Project imPACT is building on its core of services by adding housing support services and is adding a pilot program focused specifically on young adults.

Finally, the evaluation team continues to support providers by streamlining data submission requirements and identifying other sources of recidivism data (e.g., the Los Angeles Superior Court).

It was a big adjustment for me coming back out into society and especially having gone in so young … basically my whole life was spent in there.… The services and the tools that I gained through the therapy … helped me to adjust.

Project imPACT Fellow

Looking Ahead

Project imPACT is currently funded until May 2023. To build on its initial successes, local policymakers and other key stakeholders should consider how to support and strengthen service provision. Specifically, stakeholders could take the following actions:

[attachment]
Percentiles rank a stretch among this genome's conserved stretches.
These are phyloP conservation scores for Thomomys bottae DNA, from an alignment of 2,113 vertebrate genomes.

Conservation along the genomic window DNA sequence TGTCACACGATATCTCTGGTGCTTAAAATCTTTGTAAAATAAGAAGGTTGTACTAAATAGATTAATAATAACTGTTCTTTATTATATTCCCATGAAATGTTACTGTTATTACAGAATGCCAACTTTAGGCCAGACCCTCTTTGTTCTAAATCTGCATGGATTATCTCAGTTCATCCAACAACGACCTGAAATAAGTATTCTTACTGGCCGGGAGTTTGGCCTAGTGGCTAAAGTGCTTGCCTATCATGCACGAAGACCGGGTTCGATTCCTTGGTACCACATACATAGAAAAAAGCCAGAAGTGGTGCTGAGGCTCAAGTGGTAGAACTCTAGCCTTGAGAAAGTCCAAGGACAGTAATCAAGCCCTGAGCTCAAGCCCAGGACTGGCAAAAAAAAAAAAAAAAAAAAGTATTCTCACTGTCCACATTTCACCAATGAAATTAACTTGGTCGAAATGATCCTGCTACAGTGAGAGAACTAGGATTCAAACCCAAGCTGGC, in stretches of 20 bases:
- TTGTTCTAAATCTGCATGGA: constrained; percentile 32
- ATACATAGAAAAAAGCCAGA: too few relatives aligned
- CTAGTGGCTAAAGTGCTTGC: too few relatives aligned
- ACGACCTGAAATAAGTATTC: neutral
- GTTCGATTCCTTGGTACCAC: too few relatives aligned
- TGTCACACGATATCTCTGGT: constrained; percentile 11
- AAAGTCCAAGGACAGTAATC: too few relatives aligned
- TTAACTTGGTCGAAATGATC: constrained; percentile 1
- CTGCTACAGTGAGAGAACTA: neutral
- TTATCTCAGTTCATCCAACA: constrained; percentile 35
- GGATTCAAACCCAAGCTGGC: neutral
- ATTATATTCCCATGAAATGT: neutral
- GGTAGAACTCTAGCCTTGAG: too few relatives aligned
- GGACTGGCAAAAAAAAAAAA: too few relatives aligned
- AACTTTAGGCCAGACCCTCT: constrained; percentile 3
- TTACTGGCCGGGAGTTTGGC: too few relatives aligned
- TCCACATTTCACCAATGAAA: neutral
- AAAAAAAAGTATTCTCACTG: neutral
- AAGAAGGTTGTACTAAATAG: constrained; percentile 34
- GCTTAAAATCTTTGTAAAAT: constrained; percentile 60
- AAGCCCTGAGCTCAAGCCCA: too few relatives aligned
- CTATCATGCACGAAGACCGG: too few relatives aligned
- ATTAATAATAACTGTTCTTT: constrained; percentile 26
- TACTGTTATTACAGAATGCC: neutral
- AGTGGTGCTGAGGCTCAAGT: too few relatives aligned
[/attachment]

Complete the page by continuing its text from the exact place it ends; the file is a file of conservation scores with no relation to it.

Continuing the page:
• Make sure providers have needed training, including on such topics as trauma-informed care.
  • Provide resources for additional support staff who can assist with such tasks as Fellow outreach and collection of follow-up employment data to alleviate the burden on providers.
  • Find ways to offer additional supports to address other common psychosocial needs, such as lack of transportation or food insecurity.
  • Increase awareness of the program in the greater Los Angeles community to increase enrollment of Fellows and interest of employers.

Moving forward, the successes and lessons offered by Project imPACT can inform how other communities in Los Angeles could mobilize similar efforts to increase the safety and well-being of their residents.

Note

  • [1] Project imPACT is funded by California Proposition 47 (The Safe Neighborhoods and Schools Act), which reclassified certain felony offenses as misdemeanors, thereby decreasing incarceration in the state prison system. The savings created at the state level are used to fund, among other things, programs seeking to reduce recidivism of people with substance abuse and mental health problems.